Follow-up of your child and vaccinations

Standard follow-up of development and vaccinations are arranged for by Child and Family (Kind & Gezin). A few children who are in need of extra care or follow-up (premature babies, children with developmental delays or another medical problem since/shortly after birth) will be followed up by a paediatrician. To limit the number of consultations for these children slightly, we try to combine these check-ups with vaccinations.

If the examination around the baby’s seventh day does not reveal any problems either, then we traditionally only see children in case of disease or health problems (see below). If multiple consultations or long-term treatment are required, we will endeavour to have this performed by the same paediatrician of your preference. In many of these situations, an appointment can be booked in advance and said paediatrician will be available.

Read more about your baby’s or child’s vaccination here.

Population screening for congenital disorders in newborns

This test (termed ‘heel prick’ in the past) is used to detect 11 congenital disorders.

This involves disorders that are present before birth but only become manifest later on. These diseases are rare but often very serious. Early detection and timely treatment can prevent serious disabilities and chronic disease. The 11 diseases can be divided into four main groups:

  • Disorders of protein building blocks metabolism (PKU, MSUD, MMA/PA, IVA, GA1)
  • Disorders of fatty acid metabolism (MCADD, MADD)
  • Disorders of the recycling of the vitamin biotin
  • Hormonal disorders (thyroid, adrenal glands)
  • Mucoviscidosis (cystic fibrosis)

From 72 to up to a maximum of 96 hours after birth, a few drops of blood are collected on a special card. This is then sent to a laboratory that has been designated by the Flemish government. This test can take place in the hospital or after you have gone home. In the latter case, a midwife will perform the test at your home. An adapted schedule is used for premature and ill babies.

If you have not heard anything in three weeks, that means that the results are favourable. In case of abnormal results, your physician is informed and a second test is necessary. That usually takes place no later than two weeks after the first blood test. The physician will decide which treatment is required based on the second result. The test is not mandatory but is strongly recommended.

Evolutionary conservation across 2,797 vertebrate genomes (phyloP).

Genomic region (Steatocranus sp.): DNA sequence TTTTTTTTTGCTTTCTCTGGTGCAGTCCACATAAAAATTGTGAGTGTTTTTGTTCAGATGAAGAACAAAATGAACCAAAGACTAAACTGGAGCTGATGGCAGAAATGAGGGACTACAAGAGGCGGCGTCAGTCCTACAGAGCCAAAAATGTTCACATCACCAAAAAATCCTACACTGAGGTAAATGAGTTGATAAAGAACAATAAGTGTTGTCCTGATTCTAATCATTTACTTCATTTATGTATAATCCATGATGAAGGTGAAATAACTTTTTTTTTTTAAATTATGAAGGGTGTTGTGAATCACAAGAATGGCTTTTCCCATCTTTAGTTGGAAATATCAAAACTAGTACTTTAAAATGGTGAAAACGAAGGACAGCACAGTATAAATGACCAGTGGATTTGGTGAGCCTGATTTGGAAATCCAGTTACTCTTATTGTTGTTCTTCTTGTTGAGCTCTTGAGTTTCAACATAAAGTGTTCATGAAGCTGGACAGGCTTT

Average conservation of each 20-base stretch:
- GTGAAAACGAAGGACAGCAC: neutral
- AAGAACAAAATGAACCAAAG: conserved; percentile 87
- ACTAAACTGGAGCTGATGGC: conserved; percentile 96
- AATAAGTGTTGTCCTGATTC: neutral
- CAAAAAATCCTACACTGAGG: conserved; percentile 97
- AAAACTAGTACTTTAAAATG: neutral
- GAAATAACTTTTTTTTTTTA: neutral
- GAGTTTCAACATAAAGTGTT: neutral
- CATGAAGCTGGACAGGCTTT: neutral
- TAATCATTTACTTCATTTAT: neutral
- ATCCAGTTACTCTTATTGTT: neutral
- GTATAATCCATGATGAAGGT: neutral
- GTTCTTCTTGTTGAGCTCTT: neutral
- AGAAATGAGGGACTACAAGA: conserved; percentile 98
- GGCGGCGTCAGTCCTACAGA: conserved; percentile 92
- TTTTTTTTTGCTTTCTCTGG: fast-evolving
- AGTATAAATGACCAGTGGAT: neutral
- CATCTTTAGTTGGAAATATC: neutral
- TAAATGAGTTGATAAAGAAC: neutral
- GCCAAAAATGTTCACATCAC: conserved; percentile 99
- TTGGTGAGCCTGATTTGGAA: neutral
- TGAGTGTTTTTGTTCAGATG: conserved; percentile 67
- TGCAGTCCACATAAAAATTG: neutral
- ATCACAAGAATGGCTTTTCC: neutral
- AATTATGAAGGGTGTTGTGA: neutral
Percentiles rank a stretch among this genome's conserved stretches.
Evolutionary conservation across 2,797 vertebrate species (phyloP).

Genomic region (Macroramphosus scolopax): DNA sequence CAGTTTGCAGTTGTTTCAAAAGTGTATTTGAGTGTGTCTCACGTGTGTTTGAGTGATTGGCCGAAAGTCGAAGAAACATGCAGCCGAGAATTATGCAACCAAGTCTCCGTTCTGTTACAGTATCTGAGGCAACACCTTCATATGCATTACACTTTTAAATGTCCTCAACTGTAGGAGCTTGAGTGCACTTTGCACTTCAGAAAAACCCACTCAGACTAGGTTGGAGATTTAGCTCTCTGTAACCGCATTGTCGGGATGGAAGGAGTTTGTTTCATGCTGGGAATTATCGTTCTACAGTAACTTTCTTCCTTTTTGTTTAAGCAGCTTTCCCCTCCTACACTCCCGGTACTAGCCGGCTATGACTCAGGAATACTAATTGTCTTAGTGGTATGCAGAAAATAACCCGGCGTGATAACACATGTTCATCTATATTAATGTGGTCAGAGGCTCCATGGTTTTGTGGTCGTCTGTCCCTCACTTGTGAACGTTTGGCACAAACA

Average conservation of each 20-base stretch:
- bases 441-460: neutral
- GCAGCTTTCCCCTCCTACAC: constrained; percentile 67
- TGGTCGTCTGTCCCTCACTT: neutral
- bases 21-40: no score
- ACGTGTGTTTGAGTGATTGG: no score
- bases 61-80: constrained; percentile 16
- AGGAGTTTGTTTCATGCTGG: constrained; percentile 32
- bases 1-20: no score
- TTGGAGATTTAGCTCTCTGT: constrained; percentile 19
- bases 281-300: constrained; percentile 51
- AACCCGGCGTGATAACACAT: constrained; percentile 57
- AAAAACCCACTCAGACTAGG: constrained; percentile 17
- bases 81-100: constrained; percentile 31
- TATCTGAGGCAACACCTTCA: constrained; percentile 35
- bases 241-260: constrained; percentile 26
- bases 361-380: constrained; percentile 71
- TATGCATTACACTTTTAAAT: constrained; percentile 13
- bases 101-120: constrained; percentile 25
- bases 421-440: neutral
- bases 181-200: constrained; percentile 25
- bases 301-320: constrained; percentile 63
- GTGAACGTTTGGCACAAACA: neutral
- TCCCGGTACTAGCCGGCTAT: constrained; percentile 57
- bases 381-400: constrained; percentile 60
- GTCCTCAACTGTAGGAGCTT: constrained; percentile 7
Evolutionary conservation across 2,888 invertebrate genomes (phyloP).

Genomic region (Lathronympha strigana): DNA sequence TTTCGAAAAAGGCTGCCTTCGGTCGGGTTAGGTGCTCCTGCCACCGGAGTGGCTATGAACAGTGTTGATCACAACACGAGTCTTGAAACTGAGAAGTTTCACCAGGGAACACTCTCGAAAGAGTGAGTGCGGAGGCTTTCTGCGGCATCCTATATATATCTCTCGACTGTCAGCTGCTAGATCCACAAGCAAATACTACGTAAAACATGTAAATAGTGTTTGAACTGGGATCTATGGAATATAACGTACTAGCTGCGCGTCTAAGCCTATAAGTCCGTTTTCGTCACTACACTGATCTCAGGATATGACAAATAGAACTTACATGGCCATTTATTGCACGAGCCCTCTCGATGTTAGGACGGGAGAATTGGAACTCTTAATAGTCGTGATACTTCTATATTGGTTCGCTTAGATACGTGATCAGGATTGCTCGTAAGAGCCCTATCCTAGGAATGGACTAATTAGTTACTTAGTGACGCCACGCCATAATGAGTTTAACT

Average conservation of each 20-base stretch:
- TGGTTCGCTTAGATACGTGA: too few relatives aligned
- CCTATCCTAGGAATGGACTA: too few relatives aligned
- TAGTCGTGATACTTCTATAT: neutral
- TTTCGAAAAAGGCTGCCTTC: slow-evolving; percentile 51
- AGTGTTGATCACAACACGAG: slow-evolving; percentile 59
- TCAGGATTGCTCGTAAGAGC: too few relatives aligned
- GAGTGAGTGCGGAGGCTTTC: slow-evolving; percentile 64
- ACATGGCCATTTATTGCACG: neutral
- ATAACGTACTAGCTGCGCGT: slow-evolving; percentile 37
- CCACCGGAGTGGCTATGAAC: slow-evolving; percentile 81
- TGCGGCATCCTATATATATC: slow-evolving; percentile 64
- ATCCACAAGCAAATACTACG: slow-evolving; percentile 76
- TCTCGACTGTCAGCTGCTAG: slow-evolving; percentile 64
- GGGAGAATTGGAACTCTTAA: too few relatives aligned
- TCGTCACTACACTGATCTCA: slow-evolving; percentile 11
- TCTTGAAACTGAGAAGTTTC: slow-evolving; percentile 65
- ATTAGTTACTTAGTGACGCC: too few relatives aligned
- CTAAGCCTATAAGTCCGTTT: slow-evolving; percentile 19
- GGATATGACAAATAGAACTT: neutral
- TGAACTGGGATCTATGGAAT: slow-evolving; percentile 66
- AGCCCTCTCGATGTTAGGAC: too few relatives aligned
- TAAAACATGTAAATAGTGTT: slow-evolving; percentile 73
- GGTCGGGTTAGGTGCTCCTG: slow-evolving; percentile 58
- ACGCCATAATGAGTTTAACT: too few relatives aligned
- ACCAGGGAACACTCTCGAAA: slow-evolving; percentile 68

The costs of the test are paid by the Flemish government. Therefore, participation in the screening programme is free of charge. In case of an abnormal result, additional consultations and further tests may be required. As all other regular medical services, these are not free but are reimbursed to a certain level by the mandatory health insurance.

Since 1 January 2019, verbal consent by one of the parents is required before blood samples for this test may be collected. The midwife will ask for consent and make a note of this on the back of the blood spot card. If no consent is given, this refusal must be confirmed in writing by one of the parents.

The blood spot cards are kept for five years. They are only used for the Population Screening Programme, but may also be used for diagnostic investigation in the interest of the child, in response to a written request of the attending physician and if accompanied by written consent by the parents or guardian of the child involved. Although the blood spot cards are not kept for the purpose of scientific research, a researcher may use the blood spot cards provided they have obtained permission from an Ethics Committee, Privacy Committee and provided they have obtained written consent from the parents.

For further information we would like to refer you to www.aangeborenaandoeningen.be.

Illness and fever

Sudden illness

You will usually be able to consult the physician of your preference, preferably by advance appointment. In case of sudden illness, the situation is different. You may not be able to see the physician of your preference immediately or at your preferred time. Each paediatrician schedules slots in his or her diary every day, but these are limited in number. Additional slots are reserved every day too for dealing with sudden illness. In that case, consultations are with a paediatrician in training but always under the supervision of and in consultation with a paediatrician, who you will see too.

Many cases of sudden illness can often be treated by your GP. If the GP wants our advice, they will refer you to us. In urgent cases, your GP will contact us by telephone.

If your child suddenly appears very seriously ill, you must of course go to A&E. In extreme cases, call the emergency number 112.

Fever